The Army’s Navy Re-Awakens: Don’t Overlook MSV(L)

by Craig Hooper on December 16, 2017

With 2017 drawing to a close, it occurred to me that I have been remiss on discussing the reinvigoration of the “Army’s Navy” with the award of the Light Maneuver Support Vessel (MSV(L)) building contract. I have also been remiss in highlighting the winning prime contractor, an “on-the-move” multi-state industrial conglomerate called Vigor Industrial. Under the leadership of the strategic-minded Frank Foti, Vigor did a great job of putting their MSV(L) “win” together, making Vigor a critical Army partner. If the MSV(L) helps the Army look up a bit from their land-war-in-Eastern-Europe scenarios and continue to get serious about the Pacific, Vigor’s new program could be in for a really interesting ride.

Now, as a program, the MSV(L) has been locked in a textbook “orphaned” and “too small to be popular” death spiral for years. Coming along just as the Army was doing everything it could to divest/defund their odd-lot logistically-minded Navy, the Army took more than a decade to get MSV(L) awarded–to give you an idea of just how painful this “simple-system” acquisition actually was, the Army released at least three RFIs for this program between 2002 and 2012 before finally translating a third RFI into the actual solicitation Vigor won (and yes, I probably missed a few RFIs).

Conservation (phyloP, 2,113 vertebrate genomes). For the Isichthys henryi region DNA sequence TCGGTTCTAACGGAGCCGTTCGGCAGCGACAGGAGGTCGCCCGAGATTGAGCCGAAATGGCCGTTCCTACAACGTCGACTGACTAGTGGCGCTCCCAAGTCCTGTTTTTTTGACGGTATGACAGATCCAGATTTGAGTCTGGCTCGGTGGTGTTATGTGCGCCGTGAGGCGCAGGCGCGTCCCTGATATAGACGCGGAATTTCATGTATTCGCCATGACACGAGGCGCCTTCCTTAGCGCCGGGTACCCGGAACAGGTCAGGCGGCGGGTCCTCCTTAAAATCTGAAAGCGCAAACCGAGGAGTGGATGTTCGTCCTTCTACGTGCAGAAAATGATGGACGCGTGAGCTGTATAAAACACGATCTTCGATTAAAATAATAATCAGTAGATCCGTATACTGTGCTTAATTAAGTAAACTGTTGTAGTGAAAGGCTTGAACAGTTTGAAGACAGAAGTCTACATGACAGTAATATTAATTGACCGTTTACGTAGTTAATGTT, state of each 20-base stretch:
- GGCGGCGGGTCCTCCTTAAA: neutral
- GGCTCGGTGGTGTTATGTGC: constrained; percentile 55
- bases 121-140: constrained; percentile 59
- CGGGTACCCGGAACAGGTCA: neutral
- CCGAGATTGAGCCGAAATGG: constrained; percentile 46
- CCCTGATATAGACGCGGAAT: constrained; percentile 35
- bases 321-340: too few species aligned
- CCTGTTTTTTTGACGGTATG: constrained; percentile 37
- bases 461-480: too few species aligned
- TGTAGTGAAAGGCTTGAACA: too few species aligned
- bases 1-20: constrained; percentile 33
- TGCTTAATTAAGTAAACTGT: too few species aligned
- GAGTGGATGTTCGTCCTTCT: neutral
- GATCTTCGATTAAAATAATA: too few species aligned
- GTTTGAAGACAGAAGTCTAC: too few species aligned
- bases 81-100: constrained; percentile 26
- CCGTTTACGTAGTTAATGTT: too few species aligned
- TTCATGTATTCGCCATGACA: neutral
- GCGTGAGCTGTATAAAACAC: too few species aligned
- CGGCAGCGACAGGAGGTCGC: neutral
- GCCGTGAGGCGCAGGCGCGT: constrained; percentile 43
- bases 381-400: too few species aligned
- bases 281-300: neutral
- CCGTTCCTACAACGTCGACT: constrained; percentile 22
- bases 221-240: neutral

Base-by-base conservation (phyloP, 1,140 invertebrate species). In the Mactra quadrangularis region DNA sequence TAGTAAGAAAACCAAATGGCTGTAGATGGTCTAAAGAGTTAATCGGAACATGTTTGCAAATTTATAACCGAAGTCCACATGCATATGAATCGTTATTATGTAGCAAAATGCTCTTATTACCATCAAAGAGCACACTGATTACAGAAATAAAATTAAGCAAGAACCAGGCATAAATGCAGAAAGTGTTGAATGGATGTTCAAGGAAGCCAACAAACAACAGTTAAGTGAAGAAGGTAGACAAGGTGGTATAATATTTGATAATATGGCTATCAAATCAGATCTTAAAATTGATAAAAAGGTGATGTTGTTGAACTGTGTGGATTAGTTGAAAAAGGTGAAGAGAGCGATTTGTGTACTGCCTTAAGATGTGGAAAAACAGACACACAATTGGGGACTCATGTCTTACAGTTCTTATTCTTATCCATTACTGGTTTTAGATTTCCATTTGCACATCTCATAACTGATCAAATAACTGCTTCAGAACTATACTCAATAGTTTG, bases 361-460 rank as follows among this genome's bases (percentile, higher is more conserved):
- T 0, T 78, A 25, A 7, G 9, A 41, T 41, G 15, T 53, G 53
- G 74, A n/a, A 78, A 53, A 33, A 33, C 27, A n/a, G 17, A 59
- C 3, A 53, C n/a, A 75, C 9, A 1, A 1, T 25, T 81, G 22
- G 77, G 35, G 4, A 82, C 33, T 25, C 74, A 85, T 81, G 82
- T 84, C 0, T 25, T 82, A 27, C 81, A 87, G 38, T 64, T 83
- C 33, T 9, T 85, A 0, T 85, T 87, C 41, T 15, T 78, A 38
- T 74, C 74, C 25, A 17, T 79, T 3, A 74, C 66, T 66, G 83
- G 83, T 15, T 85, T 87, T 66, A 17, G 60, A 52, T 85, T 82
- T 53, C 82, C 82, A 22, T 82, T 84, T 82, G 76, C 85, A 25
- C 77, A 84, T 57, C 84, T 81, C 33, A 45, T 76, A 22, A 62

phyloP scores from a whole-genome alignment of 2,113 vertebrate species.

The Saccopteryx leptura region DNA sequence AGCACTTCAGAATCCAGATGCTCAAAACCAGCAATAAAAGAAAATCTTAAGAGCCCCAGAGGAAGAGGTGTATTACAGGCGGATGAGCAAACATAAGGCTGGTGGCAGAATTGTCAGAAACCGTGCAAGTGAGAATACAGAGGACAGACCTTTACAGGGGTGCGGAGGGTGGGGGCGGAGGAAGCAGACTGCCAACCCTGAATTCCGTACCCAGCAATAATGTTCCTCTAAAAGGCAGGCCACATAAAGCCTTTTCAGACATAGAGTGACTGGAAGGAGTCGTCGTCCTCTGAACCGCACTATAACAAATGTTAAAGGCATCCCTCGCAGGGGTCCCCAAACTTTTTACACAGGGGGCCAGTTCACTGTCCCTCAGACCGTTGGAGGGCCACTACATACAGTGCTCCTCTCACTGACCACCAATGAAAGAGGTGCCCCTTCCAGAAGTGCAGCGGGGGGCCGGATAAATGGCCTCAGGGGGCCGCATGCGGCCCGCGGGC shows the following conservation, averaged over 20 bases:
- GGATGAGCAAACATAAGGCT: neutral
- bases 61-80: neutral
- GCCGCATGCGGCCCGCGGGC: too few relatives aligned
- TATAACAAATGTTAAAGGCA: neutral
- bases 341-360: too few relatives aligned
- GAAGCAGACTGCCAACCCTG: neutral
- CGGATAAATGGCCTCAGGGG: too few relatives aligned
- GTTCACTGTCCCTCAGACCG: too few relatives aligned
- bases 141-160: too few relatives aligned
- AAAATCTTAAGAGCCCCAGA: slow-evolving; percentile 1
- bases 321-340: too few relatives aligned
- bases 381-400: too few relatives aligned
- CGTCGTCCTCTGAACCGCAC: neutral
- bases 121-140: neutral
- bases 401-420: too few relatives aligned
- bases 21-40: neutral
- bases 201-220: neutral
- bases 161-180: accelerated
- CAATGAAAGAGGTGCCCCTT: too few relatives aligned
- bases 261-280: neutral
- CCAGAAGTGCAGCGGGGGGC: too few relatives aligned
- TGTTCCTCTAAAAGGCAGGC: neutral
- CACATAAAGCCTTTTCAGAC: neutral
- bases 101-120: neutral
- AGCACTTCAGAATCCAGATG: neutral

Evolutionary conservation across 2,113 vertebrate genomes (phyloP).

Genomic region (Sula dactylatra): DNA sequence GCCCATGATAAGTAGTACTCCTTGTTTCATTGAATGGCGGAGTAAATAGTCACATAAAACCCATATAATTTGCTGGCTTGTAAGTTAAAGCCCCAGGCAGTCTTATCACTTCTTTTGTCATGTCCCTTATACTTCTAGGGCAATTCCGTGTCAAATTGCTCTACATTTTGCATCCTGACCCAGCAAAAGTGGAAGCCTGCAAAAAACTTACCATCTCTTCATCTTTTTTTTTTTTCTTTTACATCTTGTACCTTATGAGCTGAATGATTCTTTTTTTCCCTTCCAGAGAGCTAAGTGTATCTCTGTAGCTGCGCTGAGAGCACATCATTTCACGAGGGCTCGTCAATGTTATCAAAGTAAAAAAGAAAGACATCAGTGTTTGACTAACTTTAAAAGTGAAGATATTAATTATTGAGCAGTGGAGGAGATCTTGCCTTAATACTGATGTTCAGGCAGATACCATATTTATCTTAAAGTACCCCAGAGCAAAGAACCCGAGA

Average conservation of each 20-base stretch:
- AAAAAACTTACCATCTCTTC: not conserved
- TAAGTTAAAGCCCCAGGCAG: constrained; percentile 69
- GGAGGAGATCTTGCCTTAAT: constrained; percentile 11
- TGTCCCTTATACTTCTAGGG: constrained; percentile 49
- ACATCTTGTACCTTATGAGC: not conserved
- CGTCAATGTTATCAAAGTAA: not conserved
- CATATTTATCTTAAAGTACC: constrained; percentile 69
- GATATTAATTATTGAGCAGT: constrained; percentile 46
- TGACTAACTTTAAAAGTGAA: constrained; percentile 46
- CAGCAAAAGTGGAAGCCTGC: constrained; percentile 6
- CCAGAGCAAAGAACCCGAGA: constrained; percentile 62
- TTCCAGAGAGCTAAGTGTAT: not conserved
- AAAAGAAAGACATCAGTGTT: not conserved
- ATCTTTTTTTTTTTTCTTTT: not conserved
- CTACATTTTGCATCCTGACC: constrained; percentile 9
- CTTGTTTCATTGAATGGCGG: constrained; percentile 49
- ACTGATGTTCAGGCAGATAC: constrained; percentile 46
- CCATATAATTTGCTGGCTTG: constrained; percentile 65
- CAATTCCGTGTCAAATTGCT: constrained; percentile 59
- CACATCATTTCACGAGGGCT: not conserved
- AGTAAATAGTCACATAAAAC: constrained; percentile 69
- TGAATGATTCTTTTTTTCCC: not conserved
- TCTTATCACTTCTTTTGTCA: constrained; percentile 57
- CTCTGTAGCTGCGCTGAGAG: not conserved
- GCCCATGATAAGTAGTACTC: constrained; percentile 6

Put in perspective, that’s…well…that’s more programmatic “solutions analysis” than the Navy’s new Frigate program is getting!

For all of you Navy-types unfamiliar with the MSV(L), the MSV(L) is a landing craft. You know, a ship built to run aground (yes I know, this is a sensitive topic for SWOs right now, and I’m sorry). When fielded, the new MSV(L) will replace the Army’s old and creaky LCM-8 “Mike” boats with up to 32 far (FAR) more ambitious landing craft–the MSV(L)s will be bigger, heavier, and (possibly) mount some impressive sensors and strong seakeeping capes. As such, the MSV(L) has a lot of very interesting potential.

Overall, as a generic platform, the MSV(L) checks a lot of interesting boxes. Not only does this craft position the Army to operate in the Pacific, but it positions the Army to possibly play in the Navy’s sandbox of distributed fires.

A Textbook Win